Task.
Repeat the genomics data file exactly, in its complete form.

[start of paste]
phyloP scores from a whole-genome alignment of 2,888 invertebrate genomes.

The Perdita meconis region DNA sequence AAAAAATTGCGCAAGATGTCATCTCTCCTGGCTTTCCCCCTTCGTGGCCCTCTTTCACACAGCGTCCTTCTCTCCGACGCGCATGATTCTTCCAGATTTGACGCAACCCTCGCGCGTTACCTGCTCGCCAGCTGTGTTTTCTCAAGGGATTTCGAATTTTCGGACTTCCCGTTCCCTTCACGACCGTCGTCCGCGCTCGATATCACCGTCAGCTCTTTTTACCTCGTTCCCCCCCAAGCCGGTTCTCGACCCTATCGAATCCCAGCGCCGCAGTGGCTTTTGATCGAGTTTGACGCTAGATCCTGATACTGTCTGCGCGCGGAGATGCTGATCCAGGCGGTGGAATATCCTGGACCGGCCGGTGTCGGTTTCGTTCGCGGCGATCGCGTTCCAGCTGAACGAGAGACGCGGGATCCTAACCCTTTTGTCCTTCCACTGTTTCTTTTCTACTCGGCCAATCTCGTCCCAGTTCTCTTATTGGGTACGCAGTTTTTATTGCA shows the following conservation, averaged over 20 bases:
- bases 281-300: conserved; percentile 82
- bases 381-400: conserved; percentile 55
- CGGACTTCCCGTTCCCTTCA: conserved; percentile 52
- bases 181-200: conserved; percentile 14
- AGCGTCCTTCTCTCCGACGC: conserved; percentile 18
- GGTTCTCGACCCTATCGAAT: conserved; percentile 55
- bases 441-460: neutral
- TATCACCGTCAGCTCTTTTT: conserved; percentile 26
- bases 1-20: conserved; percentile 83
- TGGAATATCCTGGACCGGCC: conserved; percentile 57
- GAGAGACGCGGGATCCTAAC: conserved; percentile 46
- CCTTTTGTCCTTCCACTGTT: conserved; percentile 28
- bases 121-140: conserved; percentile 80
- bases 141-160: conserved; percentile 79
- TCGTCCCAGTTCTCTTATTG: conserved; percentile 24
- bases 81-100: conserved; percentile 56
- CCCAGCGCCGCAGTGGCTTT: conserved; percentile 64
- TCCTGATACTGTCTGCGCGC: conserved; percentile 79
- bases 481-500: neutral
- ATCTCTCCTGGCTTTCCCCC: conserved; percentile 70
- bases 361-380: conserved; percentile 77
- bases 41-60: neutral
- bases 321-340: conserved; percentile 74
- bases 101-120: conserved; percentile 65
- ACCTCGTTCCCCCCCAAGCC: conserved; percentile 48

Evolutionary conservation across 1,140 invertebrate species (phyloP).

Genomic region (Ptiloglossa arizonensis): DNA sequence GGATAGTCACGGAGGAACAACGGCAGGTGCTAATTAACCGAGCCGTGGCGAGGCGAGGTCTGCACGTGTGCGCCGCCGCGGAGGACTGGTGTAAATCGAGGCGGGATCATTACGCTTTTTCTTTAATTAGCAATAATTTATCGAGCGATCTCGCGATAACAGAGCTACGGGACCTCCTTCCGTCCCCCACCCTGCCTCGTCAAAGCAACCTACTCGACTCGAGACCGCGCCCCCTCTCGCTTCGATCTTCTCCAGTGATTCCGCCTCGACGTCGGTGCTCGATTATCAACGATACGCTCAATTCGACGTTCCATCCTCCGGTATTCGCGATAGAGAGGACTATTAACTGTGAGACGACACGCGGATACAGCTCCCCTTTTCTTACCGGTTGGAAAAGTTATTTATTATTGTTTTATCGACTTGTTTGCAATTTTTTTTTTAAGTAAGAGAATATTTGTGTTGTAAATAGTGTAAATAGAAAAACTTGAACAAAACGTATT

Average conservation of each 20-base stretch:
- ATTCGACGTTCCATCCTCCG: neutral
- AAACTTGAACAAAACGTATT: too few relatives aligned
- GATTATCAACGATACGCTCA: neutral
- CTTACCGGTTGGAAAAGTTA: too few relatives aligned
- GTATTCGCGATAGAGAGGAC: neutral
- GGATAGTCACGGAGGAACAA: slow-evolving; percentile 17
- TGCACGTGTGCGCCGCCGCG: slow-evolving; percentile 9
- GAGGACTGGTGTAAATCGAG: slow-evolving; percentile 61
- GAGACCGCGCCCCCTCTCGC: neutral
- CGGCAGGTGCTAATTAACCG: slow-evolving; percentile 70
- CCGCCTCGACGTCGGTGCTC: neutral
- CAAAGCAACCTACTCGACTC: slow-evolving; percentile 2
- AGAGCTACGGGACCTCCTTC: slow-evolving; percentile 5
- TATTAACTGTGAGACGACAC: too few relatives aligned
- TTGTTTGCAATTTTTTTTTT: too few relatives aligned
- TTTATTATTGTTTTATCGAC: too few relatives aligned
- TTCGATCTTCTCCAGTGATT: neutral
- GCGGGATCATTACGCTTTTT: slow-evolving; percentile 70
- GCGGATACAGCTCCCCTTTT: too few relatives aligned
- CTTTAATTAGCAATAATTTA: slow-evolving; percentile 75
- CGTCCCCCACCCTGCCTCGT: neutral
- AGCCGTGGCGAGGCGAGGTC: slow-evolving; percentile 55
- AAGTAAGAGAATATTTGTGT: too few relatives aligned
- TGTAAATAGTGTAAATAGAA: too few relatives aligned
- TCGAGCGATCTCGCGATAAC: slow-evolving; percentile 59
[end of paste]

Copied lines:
phyloP scores from a whole-genome alignment of 2,888 invertebrate genomes.

The Perdita meconis region DNA sequence AAAAAATTGCGCAAGATGTCATCTCTCCTGGCTTTCCCCCTTCGTGGCCCTCTTTCACACAGCGTCCTTCTCTCCGACGCGCATGATTCTTCCAGATTTGACGCAACCCTCGCGCGTTACCTGCTCGCCAGCTGTGTTTTCTCAAGGGATTTCGAATTTTCGGACTTCCCGTTCCCTTCACGACCGTCGTCCGCGCTCGATATCACCGTCAGCTCTTTTTACCTCGTTCCCCCCCAAGCCGGTTCTCGACCCTATCGAATCCCAGCGCCGCAGTGGCTTTTGATCGAGTTTGACGCTAGATCCTGATACTGTCTGCGCGCGGAGATGCTGATCCAGGCGGTGGAATATCCTGGACCGGCCGGTGTCGGTTTCGTTCGCGGCGATCGCGTTCCAGCTGAACGAGAGACGCGGGATCCTAACCCTTTTGTCCTTCCACTGTTTCTTTTCTACTCGGCCAATCTCGTCCCAGTTCTCTTATTGGGTACGCAGTTTTTATTGCA shows the following conservation, averaged over 20 bases:
- bases 281-300: conserved; percentile 82
- bases 381-400: conserved; percentile 55
- CGGACTTCCCGTTCCCTTCA: conserved; percentile 52
- bases 181-200: conserved; percentile 14
- AGCGTCCTTCTCTCCGACGC: conserved; percentile 18
- GGTTCTCGACCCTATCGAAT: conserved; percentile 55
- bases 441-460: neutral
- TATCACCGTCAGCTCTTTTT: conserved; percentile 26
- bases 1-20: conserved; percentile 83
- TGGAATATCCTGGACCGGCC: conserved; percentile 57
- GAGAGACGCGGGATCCTAAC: conserved; percentile 46
- CCTTTTGTCCTTCCACTGTT: conserved; percentile 28
- bases 121-140: conserved; percentile 80
- bases 141-160: conserved; percentile 79
- TCGTCCCAGTTCTCTTATTG: conserved; percentile 24
- bases 81-100: conserved; percentile 56
- CCCAGCGCCGCAGTGGCTTT: conserved; percentile 64
- TCCTGATACTGTCTGCGCGC: conserved; percentile 79
- bases 481-500: neutral
- ATCTCTCCTGGCTTTCCCCC: conserved; percentile 70
- bases 361-380: conserved; percentile 77
- bases 41-60: neutral
- bases 321-340: conserved; percentile 74
- bases 101-120: conserved; percentile 65
- ACCTCGTTCCCCCCCAAGCC: conserved; percentile 48

Evolutionary conservation across 1,140 invertebrate species (phyloP).

Genomic region (Ptiloglossa arizonensis): DNA sequence GGATAGTCACGGAGGAACAACGGCAGGTGCTAATTAACCGAGCCGTGGCGAGGCGAGGTCTGCACGTGTGCGCCGCCGCGGAGGACTGGTGTAAATCGAGGCGGGATCATTACGCTTTTTCTTTAATTAGCAATAATTTATCGAGCGATCTCGCGATAACAGAGCTACGGGACCTCCTTCCGTCCCCCACCCTGCCTCGTCAAAGCAACCTACTCGACTCGAGACCGCGCCCCCTCTCGCTTCGATCTTCTCCAGTGATTCCGCCTCGACGTCGGTGCTCGATTATCAACGATACGCTCAATTCGACGTTCCATCCTCCGGTATTCGCGATAGAGAGGACTATTAACTGTGAGACGACACGCGGATACAGCTCCCCTTTTCTTACCGGTTGGAAAAGTTATTTATTATTGTTTTATCGACTTGTTTGCAATTTTTTTTTTAAGTAAGAGAATATTTGTGTTGTAAATAGTGTAAATAGAAAAACTTGAACAAAACGTATT

Average conservation of each 20-base stretch:
- ATTCGACGTTCCATCCTCCG: neutral
- AAACTTGAACAAAACGTATT: too few relatives aligned
- GATTATCAACGATACGCTCA: neutral
- CTTACCGGTTGGAAAAGTTA: too few relatives aligned
- GTATTCGCGATAGAGAGGAC: neutral
- GGATAGTCACGGAGGAACAA: slow-evolving; percentile 17
- TGCACGTGTGCGCCGCCGCG: slow-evolving; percentile 9
- GAGGACTGGTGTAAATCGAG: slow-evolving; percentile 61
- GAGACCGCGCCCCCTCTCGC: neutral
- CGGCAGGTGCTAATTAACCG: slow-evolving; percentile 70
- CCGCCTCGACGTCGGTGCTC: neutral
- CAAAGCAACCTACTCGACTC: slow-evolving; percentile 2
- AGAGCTACGGGACCTCCTTC: slow-evolving; percentile 5
- TATTAACTGTGAGACGACAC: too few relatives aligned
- TTGTTTGCAATTTTTTTTTT: too few relatives aligned
- TTTATTATTGTTTTATCGAC: too few relatives aligned
- TTCGATCTTCTCCAGTGATT: neutral
- GCGGGATCATTACGCTTTTT: slow-evolving; percentile 70
- GCGGATACAGCTCCCCTTTT: too few relatives aligned
- CTTTAATTAGCAATAATTTA: slow-evolving; percentile 75
- CGTCCCCCACCCTGCCTCGT: neutral
- AGCCGTGGCGAGGCGAGGTC: slow-evolving; percentile 55
- AAGTAAGAGAATATTTGTGT: too few relatives aligned
- TGTAAATAGTGTAAATAGAA: too few relatives aligned
- TCGAGCGATCTCGCGATAAC: slow-evolving; percentile 59